Rick described his recent experience of negotiating with two auction software providers and his frustration with their insistence on a multi-year exclusivity contract.
“They wanted me to sign a two-year contract at x dollars a month. It wasn’t going to happen. Once you sign a unilateral contract you have no leverage. You’re locked in and committed. It gives the other side less incentive to do their job as promised. I want a professional business relationship with the freedom and flexibility to put my business first. Again, not a marriage. A contract like that makes me feel like they’re the first priority. That’s not a good foot to start off on.”
“I think of it as similar to a mobile phone contract. You used to have to sign a lengthy contract with penalties for opting out. You see less of those today because consumers won’t put up with it anymore. They want a company who will provide for their needs but will also give them the freedom to change services if someone else offers a better value for their hard-earned money. Phone companies are more competitive now because the public wouldn’t put up with the old pricing models, and auctioneers shouldn’t either.”
Of course, signing contracts of some kind is inevitable. While the temptation to scroll past those long walls of text and just hit accept or add your virtual signature can be strong, it’s best not to take the contents of those agreements for granted.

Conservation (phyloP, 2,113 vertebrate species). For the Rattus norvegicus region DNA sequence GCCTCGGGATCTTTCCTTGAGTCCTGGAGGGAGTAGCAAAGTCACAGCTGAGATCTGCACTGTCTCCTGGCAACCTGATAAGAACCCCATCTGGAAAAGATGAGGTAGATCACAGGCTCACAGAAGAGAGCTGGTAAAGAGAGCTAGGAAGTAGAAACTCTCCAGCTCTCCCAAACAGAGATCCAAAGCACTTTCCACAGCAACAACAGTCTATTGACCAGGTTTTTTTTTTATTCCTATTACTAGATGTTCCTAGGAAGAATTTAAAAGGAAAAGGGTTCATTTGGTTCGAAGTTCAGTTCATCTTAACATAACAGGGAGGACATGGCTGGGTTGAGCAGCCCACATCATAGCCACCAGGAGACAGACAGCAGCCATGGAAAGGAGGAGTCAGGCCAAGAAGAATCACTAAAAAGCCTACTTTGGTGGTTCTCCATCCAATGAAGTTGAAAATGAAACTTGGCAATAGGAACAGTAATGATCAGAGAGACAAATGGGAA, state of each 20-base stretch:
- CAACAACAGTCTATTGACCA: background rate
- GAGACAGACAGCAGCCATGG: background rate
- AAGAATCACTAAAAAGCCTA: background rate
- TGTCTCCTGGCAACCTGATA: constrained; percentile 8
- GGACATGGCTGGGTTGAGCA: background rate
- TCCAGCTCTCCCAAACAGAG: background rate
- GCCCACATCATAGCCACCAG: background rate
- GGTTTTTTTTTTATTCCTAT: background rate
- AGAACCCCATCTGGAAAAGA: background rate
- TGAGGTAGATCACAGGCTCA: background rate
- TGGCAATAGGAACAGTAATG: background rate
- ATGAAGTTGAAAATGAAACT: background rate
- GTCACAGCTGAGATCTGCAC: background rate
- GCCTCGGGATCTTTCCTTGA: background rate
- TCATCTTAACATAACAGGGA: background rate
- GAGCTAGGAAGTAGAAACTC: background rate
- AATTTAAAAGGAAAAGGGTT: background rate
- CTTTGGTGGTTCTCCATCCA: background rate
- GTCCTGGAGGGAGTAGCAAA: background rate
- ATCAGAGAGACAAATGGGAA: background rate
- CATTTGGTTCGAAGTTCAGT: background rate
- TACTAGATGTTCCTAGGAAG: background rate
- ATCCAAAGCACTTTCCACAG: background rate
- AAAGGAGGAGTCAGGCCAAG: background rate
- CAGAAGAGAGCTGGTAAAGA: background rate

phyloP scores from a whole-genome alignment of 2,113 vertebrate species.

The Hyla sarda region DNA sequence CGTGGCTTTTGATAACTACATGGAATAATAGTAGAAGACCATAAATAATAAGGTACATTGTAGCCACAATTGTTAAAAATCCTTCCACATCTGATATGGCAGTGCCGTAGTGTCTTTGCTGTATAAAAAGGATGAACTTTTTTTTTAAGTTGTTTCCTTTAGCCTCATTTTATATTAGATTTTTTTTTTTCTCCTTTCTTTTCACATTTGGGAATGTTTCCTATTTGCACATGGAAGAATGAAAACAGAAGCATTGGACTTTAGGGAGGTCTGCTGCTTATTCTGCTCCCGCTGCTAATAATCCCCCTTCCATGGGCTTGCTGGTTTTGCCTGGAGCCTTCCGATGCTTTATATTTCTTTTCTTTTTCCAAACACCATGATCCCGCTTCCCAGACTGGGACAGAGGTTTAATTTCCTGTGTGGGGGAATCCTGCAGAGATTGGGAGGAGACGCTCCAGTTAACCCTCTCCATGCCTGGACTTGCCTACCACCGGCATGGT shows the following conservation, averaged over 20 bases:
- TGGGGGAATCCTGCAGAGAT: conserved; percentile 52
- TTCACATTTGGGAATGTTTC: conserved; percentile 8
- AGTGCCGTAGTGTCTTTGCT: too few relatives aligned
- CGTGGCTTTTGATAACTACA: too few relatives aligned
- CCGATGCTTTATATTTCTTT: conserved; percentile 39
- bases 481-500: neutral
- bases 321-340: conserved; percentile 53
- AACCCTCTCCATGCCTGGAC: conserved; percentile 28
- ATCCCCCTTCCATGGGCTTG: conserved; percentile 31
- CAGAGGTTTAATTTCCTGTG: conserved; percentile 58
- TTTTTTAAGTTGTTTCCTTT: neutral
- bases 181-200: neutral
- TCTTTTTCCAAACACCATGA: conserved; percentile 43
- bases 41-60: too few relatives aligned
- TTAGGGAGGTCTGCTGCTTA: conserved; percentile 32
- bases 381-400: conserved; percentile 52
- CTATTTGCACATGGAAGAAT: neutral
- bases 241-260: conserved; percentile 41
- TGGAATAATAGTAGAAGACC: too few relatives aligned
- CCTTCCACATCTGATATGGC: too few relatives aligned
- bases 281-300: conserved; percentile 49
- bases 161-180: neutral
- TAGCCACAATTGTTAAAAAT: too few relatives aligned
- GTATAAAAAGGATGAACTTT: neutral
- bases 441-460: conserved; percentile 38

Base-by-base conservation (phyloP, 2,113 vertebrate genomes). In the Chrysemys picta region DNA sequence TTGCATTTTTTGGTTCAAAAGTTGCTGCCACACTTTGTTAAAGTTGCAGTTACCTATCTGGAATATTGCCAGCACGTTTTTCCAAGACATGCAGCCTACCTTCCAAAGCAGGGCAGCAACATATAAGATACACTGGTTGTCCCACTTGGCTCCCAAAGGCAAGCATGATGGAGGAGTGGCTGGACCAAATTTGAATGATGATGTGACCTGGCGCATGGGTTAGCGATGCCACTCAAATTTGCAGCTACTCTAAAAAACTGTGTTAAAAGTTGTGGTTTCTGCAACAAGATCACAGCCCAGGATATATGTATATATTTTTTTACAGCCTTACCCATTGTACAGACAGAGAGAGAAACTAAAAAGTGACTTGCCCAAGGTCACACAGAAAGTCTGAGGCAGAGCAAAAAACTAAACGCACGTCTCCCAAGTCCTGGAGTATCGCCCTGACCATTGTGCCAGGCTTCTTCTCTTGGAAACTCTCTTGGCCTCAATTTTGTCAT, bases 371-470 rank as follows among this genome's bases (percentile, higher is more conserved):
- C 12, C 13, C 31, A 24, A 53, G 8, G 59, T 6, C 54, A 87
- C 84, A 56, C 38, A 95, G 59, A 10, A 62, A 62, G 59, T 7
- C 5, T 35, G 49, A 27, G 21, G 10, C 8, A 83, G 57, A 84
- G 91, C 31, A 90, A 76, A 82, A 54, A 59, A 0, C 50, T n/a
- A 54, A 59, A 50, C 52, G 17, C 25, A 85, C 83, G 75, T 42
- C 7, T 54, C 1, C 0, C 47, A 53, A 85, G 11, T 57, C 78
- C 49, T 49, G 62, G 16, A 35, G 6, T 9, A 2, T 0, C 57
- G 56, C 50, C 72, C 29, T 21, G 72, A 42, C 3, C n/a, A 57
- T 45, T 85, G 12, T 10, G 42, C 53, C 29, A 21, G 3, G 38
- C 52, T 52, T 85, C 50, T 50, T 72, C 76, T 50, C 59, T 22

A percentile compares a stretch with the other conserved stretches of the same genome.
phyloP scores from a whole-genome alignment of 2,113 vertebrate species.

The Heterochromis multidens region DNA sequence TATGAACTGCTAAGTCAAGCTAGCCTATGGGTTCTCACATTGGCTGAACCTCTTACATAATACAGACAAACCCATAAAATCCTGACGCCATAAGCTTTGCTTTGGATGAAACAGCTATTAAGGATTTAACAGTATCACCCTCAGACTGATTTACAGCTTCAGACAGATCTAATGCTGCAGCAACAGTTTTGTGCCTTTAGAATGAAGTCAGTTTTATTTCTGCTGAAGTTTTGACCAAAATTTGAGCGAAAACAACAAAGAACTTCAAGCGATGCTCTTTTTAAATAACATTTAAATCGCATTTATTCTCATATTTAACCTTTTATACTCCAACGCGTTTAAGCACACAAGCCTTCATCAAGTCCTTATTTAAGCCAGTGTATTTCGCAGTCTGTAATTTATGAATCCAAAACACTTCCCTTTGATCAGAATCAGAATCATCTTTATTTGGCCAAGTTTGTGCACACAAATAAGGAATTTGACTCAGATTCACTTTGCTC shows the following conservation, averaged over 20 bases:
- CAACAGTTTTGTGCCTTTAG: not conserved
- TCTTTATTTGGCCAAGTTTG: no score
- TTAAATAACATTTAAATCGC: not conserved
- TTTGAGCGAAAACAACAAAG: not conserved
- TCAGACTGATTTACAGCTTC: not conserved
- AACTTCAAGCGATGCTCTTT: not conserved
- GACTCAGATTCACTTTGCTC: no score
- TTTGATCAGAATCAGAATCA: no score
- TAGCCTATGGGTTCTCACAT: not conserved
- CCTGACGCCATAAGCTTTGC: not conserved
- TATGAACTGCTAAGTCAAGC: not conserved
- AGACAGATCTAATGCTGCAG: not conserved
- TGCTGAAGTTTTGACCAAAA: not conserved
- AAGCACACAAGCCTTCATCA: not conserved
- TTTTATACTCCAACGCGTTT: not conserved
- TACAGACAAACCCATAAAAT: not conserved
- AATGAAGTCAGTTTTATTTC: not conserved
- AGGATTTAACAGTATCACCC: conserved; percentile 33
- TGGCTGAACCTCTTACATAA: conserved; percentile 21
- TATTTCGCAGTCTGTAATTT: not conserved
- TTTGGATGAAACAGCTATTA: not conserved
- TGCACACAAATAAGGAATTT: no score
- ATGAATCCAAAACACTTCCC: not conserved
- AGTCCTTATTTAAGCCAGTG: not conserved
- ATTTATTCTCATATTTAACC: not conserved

Tricky clauses sometimes slip into those agreements, and they may be signing away more than you realize. Take this phrase, for example, taken from another software company’s User Agreement: “We will collect and use personal information solely with the objective of fulfilling those purposes specified by us and for other compatible purposes.”
It’s easy to pass over something like that, but it’s a potentially major red flag. That broad language can give the software company legal leeway to do all sorts of things with the data they collect from your business. “Those purposes specified by us” could be, well…anything, up to and possibly including turning around and using your data to compete against you. Hopefully, it wouldn’t come to that, but why give them the permission?
If the deal you’re signing involves large amounts of money or major time commitments, it may be worth your while to have a lawyer or attorney give it a glance.
As always, to just pay attention and use your best judgment. Every contract and situation will be different, but be sure to keep an eye out for broad language that grants sweeping permissions to your software provider, and be aware of the risks that come with long-term contracts to companies you don’t already have experience with. No one wants to pay for a year’s worth of a service only to find out within a month that they’re not the right fit for their business. Alternatives always exist.
We don’t do contracts… but we DO offer a free 30-day trial.